Japan’s $1.5 trillion Government Pension Investment Fund has partnered with the Asian Development Bank to create a green bond investment framework. Around $167 billion in green bonds were issued in 2018, but sophisticated evaluation of the financial potential of different green instruments is lacking. The GPIF-ADB partnership is expected to change this.
These headlines indicate that the IMF’s comparable work on stock and bond markets will produce a transitional effect similar to the UNEP FI’s on institutional investors. There are some caveats, however, to temper such expectations.
First, while there has been movement, it is unclear that there has been a transition. Norway’s pension fund has not divested, for example, from companies such as Shell and BP, on the grounds that they have renewable energy divisions. Besides, there is growing political opposition within Norway to the ‘non-financial’ considerations behind even the limited divestment.
Japan’s pension fund has made clear that it prefers not to divest at all, and that it will ‘enagage’ with fossil fuel companies on climate change. Netherlands’ ABP increased fossil fuel investments last year. Despite strong statements in its annual report, and a two year campaign by its investors, Aviva’s pension fund continues funding fossil fuels, including £268 million in companies building new coal plants.
Secondly, the focus on the financial sector has enabled shifts supporting mitigation, but action on adaptation is critically lagging. Worse, the UNEP FI highlights the risk of ‘capital flight’ associated with mainstreaming climate risk assessments in this sector, indicating that it would particularly impact “investments in highly vulnerable communities and countries when the markets come to perceive them as too risky.”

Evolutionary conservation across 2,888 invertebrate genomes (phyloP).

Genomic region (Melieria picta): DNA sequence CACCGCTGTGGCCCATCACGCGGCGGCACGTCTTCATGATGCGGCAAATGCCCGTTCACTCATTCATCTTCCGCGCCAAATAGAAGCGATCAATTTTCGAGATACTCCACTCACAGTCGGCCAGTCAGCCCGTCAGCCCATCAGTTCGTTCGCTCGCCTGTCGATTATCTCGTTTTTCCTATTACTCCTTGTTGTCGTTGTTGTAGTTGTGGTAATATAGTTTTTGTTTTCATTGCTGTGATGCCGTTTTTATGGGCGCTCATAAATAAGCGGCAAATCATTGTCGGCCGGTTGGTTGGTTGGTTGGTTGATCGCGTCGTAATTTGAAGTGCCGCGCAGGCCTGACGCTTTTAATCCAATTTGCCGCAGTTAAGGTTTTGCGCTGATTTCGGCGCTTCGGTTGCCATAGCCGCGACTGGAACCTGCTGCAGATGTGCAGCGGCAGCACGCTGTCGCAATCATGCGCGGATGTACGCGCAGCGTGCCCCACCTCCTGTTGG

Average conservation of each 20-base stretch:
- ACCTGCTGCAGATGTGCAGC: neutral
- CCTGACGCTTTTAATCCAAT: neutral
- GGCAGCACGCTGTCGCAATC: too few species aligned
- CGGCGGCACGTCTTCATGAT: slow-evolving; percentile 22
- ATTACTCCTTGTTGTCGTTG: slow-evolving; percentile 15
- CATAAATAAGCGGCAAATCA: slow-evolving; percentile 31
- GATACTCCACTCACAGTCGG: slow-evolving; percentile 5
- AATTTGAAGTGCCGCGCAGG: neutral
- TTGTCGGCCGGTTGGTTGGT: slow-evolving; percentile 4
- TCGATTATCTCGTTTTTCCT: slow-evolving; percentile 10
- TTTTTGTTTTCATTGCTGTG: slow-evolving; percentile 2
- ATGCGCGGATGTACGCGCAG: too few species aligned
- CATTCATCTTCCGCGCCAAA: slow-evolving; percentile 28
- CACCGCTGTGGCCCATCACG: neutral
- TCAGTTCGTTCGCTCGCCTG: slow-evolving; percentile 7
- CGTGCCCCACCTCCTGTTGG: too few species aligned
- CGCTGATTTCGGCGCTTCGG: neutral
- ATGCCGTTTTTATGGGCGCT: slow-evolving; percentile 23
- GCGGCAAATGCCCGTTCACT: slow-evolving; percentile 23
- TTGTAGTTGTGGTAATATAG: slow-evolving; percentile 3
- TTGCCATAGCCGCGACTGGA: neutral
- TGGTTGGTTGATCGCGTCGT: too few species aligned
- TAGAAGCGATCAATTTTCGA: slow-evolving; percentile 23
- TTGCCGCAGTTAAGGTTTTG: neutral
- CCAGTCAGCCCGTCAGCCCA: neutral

This effect is already visible — the UN Environment report this year on Climate Change and the Cost of Capital in Developing Countries found that climate vulnerability has already raised the average cost of debt in developing countries by 117 basis points.
Finally, stock and bond markets attract a greater variety of investors, with significant differences in risk capacity and financial acumen. The efforts to create new green investment frameworks need to account for these differences, or risk exposure to the populist distrust of financial markets in general.
It is not a coincidence that climate change jostled for space at IMF deliberations with the question of collateralised loan obligations (CLOs), a cousin of the CDOs which precipitated the 2008/09 crisis. The relative non-collapse of CLOs in 2008 encouraged the de-regulation of the sector. The inevitable result is another alarm bell sounding systemic crisis.
These pitfalls must be avoided when pushing for the climate-conscious transitions critically needed in the coming decade. The IMF’s leadership in this regard is welcome, if it is underwritten by a commitment to protect the most vulnerable from the volatility of the climate and the market.